Questerre Energy

Mike's Blog

Sep
14

Why we suck at PR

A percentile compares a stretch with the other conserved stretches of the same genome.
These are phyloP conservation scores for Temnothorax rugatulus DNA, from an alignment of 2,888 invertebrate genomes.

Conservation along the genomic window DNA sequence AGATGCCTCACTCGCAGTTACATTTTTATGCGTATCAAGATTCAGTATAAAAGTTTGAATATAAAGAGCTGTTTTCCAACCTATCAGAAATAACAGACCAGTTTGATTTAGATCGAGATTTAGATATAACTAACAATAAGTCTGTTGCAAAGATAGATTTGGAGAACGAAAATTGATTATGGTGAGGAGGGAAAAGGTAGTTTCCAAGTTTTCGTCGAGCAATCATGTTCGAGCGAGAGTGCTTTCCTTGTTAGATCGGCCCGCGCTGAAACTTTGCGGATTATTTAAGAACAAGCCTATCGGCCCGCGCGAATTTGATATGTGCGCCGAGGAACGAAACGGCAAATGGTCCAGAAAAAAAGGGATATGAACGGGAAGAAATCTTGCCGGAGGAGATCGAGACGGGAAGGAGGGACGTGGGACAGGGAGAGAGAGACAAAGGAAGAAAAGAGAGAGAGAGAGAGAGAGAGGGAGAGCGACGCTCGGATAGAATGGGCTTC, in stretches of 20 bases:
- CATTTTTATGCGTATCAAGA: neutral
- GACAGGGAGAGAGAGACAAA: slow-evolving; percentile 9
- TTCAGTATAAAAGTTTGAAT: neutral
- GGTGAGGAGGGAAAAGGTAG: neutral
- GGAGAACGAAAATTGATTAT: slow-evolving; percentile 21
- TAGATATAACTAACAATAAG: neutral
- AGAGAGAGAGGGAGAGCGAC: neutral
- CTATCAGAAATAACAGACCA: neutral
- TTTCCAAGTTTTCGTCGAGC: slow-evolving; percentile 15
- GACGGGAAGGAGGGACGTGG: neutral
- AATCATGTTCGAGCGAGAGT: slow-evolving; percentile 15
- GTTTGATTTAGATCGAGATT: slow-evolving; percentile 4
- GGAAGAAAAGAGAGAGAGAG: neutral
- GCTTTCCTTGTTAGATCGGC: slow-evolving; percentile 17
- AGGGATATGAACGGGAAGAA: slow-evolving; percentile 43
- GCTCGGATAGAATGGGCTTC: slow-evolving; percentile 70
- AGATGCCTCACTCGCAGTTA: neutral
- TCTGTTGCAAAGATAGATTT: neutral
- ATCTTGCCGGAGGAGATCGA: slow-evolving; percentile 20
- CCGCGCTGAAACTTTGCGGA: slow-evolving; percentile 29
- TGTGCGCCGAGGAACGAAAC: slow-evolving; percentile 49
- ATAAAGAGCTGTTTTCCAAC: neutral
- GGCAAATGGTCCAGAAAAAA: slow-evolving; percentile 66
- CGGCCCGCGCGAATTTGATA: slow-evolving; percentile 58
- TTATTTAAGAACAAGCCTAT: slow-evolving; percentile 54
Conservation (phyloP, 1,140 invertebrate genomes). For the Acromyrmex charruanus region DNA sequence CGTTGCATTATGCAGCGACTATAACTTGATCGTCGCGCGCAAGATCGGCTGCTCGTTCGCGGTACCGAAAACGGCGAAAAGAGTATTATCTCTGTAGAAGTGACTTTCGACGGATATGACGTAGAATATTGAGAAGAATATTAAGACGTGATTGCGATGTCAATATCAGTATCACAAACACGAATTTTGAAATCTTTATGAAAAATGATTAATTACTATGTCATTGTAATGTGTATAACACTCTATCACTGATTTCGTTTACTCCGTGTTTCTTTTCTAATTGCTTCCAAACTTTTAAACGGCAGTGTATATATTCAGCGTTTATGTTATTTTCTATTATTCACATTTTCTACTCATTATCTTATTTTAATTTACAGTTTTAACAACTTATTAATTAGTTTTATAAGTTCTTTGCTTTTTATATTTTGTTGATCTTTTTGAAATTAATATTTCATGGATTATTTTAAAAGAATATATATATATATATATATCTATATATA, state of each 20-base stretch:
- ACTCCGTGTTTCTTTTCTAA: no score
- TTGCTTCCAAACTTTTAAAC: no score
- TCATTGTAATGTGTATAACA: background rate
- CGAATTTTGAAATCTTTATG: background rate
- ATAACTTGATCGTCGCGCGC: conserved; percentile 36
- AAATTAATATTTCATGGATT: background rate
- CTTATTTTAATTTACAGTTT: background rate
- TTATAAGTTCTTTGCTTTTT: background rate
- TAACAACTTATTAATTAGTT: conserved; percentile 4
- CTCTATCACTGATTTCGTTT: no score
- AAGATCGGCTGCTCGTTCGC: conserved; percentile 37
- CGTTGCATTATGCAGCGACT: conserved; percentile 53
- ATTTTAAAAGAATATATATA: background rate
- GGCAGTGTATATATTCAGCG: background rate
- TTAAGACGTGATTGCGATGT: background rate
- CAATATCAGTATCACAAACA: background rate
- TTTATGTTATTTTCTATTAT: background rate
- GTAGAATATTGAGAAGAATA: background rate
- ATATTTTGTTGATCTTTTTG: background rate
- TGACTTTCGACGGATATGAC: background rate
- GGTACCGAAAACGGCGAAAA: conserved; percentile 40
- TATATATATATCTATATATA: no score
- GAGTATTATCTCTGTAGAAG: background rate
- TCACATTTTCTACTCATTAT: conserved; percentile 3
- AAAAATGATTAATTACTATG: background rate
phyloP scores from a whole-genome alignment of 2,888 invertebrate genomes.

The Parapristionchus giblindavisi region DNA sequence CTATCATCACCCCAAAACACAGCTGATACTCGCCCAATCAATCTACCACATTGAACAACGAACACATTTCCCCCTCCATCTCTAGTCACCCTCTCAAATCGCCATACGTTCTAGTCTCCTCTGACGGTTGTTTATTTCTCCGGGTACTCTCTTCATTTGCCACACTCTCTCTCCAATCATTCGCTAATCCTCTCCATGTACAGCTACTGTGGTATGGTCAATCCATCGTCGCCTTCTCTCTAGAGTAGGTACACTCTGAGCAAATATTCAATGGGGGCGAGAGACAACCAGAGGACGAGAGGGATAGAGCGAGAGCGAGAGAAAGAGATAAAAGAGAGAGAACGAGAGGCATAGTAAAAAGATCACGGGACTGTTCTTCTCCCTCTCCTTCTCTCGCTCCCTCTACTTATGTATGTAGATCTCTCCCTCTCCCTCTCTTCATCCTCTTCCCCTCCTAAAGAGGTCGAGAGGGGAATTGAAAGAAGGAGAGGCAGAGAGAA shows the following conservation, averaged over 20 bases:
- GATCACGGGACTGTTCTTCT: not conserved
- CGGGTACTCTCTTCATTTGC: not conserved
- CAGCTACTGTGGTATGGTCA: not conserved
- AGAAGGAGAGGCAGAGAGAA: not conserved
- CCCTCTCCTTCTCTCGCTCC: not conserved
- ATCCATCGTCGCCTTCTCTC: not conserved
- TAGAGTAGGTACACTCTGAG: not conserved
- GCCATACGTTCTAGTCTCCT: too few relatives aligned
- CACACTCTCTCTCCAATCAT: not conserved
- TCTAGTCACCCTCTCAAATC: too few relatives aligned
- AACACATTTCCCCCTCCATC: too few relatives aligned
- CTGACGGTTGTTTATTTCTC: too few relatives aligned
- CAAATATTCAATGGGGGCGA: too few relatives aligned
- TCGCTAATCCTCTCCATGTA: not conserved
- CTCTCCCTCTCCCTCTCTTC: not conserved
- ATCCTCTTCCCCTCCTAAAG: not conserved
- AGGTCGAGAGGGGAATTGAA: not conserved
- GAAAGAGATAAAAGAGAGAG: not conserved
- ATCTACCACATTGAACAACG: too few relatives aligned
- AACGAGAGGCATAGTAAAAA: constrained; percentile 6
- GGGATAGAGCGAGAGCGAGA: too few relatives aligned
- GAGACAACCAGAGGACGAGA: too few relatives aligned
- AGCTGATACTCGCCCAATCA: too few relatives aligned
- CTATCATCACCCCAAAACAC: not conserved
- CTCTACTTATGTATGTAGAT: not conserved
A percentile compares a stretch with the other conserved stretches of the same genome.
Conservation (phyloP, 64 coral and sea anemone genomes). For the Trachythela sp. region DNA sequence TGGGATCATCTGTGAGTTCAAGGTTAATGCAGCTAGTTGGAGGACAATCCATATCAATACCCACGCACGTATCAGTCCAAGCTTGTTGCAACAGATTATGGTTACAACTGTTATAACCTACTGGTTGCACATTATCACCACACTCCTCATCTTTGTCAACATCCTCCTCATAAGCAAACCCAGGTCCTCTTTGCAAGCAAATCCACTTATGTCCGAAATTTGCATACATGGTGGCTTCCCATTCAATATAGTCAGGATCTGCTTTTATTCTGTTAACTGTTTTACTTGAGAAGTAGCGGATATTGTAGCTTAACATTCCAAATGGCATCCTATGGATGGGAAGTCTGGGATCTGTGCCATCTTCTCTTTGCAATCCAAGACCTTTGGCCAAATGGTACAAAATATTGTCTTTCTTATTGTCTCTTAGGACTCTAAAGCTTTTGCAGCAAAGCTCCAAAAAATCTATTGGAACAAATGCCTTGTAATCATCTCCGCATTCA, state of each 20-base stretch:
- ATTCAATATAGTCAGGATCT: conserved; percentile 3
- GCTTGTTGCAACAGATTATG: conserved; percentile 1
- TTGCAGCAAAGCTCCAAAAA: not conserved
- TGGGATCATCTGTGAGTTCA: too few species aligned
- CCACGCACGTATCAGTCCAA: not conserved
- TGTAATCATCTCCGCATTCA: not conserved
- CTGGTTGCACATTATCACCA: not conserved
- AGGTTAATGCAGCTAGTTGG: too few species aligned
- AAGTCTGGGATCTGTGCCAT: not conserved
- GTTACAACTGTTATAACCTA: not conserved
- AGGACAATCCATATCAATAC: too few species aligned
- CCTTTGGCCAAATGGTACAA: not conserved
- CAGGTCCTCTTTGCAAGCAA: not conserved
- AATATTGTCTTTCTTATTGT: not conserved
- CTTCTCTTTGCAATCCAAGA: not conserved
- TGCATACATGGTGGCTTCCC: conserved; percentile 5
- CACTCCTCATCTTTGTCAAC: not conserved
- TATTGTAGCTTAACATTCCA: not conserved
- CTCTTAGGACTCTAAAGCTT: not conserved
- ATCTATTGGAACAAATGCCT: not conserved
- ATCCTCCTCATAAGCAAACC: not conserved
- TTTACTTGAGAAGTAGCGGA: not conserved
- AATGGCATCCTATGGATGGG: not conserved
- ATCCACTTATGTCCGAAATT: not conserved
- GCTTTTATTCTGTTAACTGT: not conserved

The natural gas producers industry is not great at PR because it has never had to be before. First we are not a consumer business and we don't meet our customers. I don't get on a plane to come to Montreal and explain why my natural gas is bluer or burns hotter than my competitors. Just like other commodities, financial intermediaries match buyers with sellers of natural gas. The system has worked allowing us to focus on geology, geophysics and engineering to deliver affordable energy with an ever-reducing environmental footprint but it also means we are disconnected from our consumers. The upstream sector is a risk management business. We manage the risk of investing enormous capital in to assets deep underground that can't be seen. To manage our risks, just like hedge fund we have to consider economics and political factors. We also have to manage incredibly high tech processes to put a four inch drill bit within a few meters of the exact spot several kilometers underground. One advantage we have had in managing risks is mobility of capital. Conventional oil and gas wells have short lives and pay back their investment quickly. Like New York hedge funds, if a jurisdiction changes and becomes uncompetitive, we move our capital somewhere more economic. As a result, jurisdictions around the world have had to explain why they are good places to invest; not the other way around. This is all changing as conventional oil and gas reserves run out especially in those jurisdictions where "Big Oil" can still operate. Today unconventional projects like the oil sands and shale gas take much more capital, have much longer lives and take longer for the capital to be paid back. It was not just an eye opener for the Government of Alberta and the public when it attempted to change the royalty system. The industry was so bad at PR many of its own employees agreed Alberta was not getting its fair share. In a matter of months, capital flowed out of Alberta and in to Saskatchewan, British Columbia and America. Only the loss of jobs in small town Alberta reminded Albertans how important the industry was to rural Alberta and the overall economy. However, it was an eye opener for the oil sands companies as well. After their capital was invested, the Government increased the royalties under public pressure. They found their multi-billion dollar investments were still many years from paying back. They were stuck and even their own employees benefiting from 10 % and 20 % higher salaries (or perhaps that's why) were not supporting them. Suddenly we are like the mining industry. The mining industry has long investment timelines and has always understood the importance of politics (and social acceptability). Coal companies in particular with their hundred year plus reserves have one of the most powerful political lobbies in America. No wonder the natural gas lobby didn't know what hit them at the beginning of the shale gas debate. Industry is just realizing the importance of politics and public opinion just as social media is making it more important for everyone. We are good at managing change and in time we will get better at PR.

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